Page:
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Digital Disruption Retail Infographic
| May 1, 2017
Powerful marketing has never been more important to break through the noise and reach your customers. MarketPro connects today's leading businesses with top experts in marketing, digital, creative and communications.
Article | April 8, 2020
E-commerce platforms are no longer secondary to that of brick-and-mortar stores. In fact, having an e-commerce platform is crucial to ensure business success today. The numbers don’t lie. Global retail e-commerce sales totaled over $3.5 billion in 2019. The value of the market is rising year on year. Running an online store can be a lucrative exercise if you get the vital processes correct. One such process is your inventory management. At heart, e-commerce is simple. You showcase a range of products online, customers find and buy what they want, and then you deliver. What’s critical, then, is that you have the items you advertise and can get them where they need to go. That’s why getting your inventory management right is essential.
“Every consumer wants a different experience when shopping, and this ‘experience‘ has become the differentiating factor for many successful business models.” This statement is even more important for ecommerce businesses, which have no face-to-face interaction with clients. With increasing competition, product quality and price are no longer enough to differentiate your brand. To stand out, you need a well-planned customer engagement strategy so they keep coming back for more. Many studies have highlighted the relationship between sales and customer engagement. According to a PwC report, ecommerce businesses can gain measurable benefits, including greater spending, by changing their customer experience strategy to make them feel appreciated. Higher engagement or personalization also impacts impulse purchases.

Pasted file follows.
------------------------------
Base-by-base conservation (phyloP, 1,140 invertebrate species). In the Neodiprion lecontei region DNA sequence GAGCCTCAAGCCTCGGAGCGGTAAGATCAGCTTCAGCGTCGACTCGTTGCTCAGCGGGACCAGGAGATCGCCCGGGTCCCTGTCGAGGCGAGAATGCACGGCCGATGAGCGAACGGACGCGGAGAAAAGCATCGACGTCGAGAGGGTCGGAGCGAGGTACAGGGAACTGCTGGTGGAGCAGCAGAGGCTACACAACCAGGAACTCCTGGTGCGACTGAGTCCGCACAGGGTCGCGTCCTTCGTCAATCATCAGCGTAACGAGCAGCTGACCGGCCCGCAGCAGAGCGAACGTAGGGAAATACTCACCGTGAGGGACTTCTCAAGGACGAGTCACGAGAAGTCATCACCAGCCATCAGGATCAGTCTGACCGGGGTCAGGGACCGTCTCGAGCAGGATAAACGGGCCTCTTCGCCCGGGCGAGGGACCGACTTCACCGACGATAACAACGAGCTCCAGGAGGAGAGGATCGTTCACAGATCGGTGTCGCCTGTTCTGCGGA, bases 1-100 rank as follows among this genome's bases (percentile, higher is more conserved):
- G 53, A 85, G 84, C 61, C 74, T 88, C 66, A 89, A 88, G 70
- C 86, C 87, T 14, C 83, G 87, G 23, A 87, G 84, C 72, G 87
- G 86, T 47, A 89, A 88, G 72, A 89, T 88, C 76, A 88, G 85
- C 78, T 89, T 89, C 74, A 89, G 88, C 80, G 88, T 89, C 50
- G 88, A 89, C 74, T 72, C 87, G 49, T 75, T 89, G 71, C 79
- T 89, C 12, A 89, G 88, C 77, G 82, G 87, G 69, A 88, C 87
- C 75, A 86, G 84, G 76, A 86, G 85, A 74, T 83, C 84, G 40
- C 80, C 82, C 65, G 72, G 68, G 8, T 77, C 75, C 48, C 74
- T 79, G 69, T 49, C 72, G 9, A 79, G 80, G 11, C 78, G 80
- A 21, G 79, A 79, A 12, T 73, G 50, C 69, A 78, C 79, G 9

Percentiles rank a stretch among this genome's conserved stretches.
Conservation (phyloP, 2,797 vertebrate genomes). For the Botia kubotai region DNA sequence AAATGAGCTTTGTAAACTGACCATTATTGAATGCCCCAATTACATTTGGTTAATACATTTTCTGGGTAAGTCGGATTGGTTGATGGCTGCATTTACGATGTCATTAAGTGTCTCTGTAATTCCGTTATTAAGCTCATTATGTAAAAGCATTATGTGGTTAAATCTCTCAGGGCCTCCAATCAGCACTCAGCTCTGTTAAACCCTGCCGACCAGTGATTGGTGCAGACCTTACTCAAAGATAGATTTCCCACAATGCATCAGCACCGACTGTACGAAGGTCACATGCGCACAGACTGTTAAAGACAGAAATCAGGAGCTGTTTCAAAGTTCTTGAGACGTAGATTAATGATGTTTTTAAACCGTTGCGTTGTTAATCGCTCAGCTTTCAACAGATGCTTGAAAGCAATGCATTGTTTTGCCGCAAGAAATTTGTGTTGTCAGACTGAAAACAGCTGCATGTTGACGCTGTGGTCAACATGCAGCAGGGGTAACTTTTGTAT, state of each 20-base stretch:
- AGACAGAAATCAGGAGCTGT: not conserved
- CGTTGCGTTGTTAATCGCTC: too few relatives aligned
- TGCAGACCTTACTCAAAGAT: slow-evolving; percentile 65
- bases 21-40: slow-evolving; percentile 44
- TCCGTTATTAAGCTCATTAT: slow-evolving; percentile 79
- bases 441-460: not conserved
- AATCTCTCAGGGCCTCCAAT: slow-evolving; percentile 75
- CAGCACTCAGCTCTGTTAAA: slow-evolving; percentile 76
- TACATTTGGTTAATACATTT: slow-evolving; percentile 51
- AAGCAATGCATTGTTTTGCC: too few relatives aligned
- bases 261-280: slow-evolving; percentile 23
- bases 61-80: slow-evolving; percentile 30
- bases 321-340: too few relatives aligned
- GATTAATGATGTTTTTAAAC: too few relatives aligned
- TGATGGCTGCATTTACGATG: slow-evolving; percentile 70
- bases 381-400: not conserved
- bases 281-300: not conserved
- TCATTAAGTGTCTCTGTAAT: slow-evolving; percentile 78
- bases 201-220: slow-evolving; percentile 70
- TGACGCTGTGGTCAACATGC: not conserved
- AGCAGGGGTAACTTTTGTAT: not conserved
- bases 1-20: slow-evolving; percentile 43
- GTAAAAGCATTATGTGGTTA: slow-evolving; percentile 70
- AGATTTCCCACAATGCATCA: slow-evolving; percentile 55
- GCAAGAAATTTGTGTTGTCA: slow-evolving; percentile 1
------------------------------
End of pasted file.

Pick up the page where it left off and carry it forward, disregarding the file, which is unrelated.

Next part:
Despite strong demand for basic foods like dairy products amid the coronavirus pandemic, the milk supply chain has seen a host of disruptions that are preventing dairy farmers from getting their products to market. Mass closures of restaurants and schools have forced a sudden shift from those wholesale food-service markets to retail grocery stores, creating logistical and packaging nightmares for plants processing milk, butter and cheese. Trucking companies that haul dairy products are scrambling to get enough drivers as some who fear the virus have stopped working. And sales to major dairy export markets have dried up as the food-service sector largely shuts down globally.
The e-commerce retail environment is only getting more competitive thanks to digital and increasing mobile retail innovations. And while Amazon reins supreme, and often cited as the one to beat in e-commerce, the mega omnichannel player's marketplace can be a prime opportunity for online retailers big and small, brand name or no name. To get insight on what retailers should be doing and not doing in e-commerce to attract customers and drive business we reached out to James Thomson, who headed up Amazon Services for years and runs a summit/education conference for large Amazon sellers. He's also a partner in Buy Box Experts, an agency supporting brands that sell online.
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